reboot - restart the operating system SYNOPSIS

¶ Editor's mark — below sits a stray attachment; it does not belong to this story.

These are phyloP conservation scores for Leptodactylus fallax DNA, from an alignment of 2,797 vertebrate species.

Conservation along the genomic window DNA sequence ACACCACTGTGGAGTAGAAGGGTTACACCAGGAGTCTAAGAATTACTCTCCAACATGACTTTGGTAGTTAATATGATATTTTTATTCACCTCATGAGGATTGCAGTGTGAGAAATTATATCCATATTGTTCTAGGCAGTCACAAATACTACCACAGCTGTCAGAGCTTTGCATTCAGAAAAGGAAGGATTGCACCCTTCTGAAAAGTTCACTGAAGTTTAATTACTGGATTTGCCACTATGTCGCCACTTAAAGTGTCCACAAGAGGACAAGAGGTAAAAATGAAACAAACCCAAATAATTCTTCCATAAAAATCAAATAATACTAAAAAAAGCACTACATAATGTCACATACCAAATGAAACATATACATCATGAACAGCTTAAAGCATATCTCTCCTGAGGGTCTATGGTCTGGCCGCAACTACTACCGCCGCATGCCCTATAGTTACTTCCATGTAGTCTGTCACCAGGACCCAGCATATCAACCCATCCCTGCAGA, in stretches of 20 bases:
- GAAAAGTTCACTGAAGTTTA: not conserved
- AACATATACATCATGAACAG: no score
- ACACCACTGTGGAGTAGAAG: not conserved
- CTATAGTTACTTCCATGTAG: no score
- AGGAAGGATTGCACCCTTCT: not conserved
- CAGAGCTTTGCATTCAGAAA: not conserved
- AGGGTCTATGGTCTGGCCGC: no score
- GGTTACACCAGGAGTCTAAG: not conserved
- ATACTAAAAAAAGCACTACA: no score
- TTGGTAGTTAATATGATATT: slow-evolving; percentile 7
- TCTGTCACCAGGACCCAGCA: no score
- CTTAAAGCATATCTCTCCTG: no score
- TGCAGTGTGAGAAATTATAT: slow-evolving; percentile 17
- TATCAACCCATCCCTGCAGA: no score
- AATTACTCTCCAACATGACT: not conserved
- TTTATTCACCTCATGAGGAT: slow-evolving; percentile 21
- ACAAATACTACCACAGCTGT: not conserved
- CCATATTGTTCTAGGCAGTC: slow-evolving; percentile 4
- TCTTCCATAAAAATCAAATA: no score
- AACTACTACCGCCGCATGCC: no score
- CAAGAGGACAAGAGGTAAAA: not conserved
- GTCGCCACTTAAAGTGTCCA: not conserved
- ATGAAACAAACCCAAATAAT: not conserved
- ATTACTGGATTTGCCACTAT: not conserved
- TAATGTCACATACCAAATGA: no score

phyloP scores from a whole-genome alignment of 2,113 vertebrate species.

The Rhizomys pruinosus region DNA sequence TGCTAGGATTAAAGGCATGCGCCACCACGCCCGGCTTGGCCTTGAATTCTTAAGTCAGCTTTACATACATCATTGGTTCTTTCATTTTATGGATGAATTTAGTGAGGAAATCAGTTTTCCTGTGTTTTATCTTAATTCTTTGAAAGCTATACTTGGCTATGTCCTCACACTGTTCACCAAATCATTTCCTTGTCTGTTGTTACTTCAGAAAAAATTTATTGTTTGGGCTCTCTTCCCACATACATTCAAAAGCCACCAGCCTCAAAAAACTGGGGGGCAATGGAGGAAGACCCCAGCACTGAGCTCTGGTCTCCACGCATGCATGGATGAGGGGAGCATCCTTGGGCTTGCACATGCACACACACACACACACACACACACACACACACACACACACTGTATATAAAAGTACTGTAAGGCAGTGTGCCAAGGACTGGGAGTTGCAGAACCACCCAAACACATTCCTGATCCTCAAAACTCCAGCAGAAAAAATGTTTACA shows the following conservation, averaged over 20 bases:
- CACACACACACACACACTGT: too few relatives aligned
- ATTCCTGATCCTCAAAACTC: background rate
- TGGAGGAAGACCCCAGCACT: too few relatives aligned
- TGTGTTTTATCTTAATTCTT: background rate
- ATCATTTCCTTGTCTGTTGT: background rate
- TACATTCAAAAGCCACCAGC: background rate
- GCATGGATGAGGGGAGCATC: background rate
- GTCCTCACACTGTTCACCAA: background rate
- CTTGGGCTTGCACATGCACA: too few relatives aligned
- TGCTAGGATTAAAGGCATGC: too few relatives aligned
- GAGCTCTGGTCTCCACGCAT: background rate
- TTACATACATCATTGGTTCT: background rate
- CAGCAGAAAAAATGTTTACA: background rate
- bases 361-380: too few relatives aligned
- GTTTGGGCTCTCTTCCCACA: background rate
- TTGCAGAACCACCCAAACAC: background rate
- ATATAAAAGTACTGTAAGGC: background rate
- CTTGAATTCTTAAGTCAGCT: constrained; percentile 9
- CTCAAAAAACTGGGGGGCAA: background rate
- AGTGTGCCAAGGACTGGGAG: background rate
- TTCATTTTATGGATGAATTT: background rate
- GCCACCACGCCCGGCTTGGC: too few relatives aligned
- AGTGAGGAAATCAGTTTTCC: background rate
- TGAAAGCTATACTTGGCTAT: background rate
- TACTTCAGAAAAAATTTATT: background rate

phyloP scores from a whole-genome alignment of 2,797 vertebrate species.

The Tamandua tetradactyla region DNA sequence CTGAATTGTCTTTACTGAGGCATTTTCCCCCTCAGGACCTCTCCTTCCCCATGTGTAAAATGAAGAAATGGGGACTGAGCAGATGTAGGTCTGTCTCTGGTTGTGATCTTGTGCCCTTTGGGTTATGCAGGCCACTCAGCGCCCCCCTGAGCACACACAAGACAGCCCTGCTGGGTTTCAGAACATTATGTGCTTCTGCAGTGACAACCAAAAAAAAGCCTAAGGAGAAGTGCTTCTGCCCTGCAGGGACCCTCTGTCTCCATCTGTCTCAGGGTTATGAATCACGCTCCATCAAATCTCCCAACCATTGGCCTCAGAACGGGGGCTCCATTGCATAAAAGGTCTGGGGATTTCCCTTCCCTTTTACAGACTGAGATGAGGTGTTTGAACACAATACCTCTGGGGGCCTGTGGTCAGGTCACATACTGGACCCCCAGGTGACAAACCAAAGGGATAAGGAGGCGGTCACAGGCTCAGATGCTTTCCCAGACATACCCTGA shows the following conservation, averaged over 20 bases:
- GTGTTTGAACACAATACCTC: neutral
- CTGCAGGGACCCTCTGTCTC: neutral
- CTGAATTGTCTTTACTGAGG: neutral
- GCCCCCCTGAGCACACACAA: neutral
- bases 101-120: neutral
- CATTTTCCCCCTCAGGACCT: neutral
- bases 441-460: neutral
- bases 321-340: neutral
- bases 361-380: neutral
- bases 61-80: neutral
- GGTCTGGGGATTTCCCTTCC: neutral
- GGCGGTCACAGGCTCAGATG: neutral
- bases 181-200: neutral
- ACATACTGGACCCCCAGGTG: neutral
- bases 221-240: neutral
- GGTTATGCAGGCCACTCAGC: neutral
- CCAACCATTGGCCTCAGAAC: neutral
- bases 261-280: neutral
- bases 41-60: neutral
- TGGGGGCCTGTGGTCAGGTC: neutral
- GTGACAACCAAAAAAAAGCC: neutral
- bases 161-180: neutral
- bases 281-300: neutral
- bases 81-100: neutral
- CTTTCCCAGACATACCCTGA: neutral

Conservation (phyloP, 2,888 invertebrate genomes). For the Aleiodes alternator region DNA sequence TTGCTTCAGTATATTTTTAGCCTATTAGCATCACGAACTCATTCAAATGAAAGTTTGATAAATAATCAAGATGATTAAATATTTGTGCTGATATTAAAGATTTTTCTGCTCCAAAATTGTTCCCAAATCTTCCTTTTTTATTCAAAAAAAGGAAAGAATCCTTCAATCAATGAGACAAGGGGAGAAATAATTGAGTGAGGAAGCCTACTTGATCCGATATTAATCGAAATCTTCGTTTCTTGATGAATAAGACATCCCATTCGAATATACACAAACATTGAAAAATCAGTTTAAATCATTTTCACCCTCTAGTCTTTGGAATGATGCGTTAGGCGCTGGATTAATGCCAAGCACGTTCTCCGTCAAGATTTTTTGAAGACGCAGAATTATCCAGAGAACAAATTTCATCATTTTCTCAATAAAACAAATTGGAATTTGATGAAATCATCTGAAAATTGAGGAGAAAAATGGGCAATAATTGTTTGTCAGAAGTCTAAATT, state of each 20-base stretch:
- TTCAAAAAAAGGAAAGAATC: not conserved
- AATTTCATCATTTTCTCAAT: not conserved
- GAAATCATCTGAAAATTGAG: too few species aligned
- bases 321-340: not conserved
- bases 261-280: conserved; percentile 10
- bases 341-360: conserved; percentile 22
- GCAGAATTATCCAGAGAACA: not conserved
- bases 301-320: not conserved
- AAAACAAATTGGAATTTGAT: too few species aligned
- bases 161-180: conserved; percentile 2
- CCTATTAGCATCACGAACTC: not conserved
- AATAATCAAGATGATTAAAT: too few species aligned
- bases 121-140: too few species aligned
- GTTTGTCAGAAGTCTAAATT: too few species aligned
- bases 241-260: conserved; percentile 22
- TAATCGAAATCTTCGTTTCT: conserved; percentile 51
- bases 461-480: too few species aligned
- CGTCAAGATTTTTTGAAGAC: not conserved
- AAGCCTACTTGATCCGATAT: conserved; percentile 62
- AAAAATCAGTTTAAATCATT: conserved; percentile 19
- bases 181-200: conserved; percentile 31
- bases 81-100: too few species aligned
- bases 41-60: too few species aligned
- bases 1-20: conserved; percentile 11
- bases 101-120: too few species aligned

/usr/sbin/reboot [-dlnq] [boot_arguments] The reboot utility restarts the kernel. The kernel is loaded into memory by the PROM monitor, which transfers control to the loaded kernel. Although reboot can be run by the super-user at any time, shutdown(1M) is normally used first to warn all users logged in of the impending loss of service. See shutdown(1M) for details. The reboot utility performs a sync(1M) operation on the disks, and then a multi-user reboot is initiated. See init(1M) for details. On systems, reboot may also update the boot archive as needed to ensure a successful reboot. The reboot utility normally logs the reboot to the system log daemon, syslogd(1M), and places a shutdown record in the login accounting file /var/adm/wtmpx. These actions are inhibited if the -n or -q options are present. Normally, the system reboots itself at power-up or after crashes. The following options are supported: -d Force a system crash dump before rebooting. See dumpadm(1M) for information on configuring system crash dumps. -l Suppress sending a message to the system log daemon, syslogd(1M) about who executed reboot. -n Avoid calling sync(2) and do not log the reboot to syslogd(1M) or to /var/adm/wtmpx. The kernel still attempts to sync filesystems prior to reboot, except if the -d option is also present. If -d is used with -n, the kernel does not attempt to sync filesystems. -q Quick. Reboot quickly and ungracefully, without shutting down running processes first. The following operands are supported: boot_arguments An optional boot_arguments specifies arguments to the uadmin(2) function that are passed to the boot program and kernel upon restart. The form and list of arguments is described in the boot(1M) and kernel(1M) man pages.. If the arguments are specified, whitespace between them is replaced by single spaces unless the whitespace is quoted for the shell. If the boot_arguments begin with a hyphen, they must be preceded by the -- delimiter (two hyphens) to denote the end of the reboot argument list. Example 1: Passing the -r and -v Arguments to boot In the following example, the delimiter -- (two hyphens) must be used to separate the options of reboot from the arguments of boot(1M). example# reboot -dl -- -rv Example 2: Rebooting Using a Specific Disk and Kernel The following example reboots using a specific disk and kernel. example# reboot disk1 kernel.test/unix /var/adm/wtmpx login accounting file See attributes(5) for descriptions of the following attributes: +-----------------------------+-----------------------------+ | ATTRIBUTE TYPE | ATTRIBUTE VALUE | +-----------------------------+-----------------------------+ |Availability |SUNWcsu | +-----------------------------+-----------------------------+ mdb(1), boot(1M), dumpadm(1M), fsck(1M), halt(1M), init(1M), kernel(1M), shutdown(1M), sync(1M), syslogd(1M), sync(2), uadmin(2), reboot(3C), attributes(5) The reboot utility does not execute the scripts in /etc/rcnum.d or execute shutdown actions in inittab(4). To ensure a complete shutdown of system services, use shutdown(1M) or init(1M) to reboot a Solaris system. 11 Apr 2005 reboot(1M)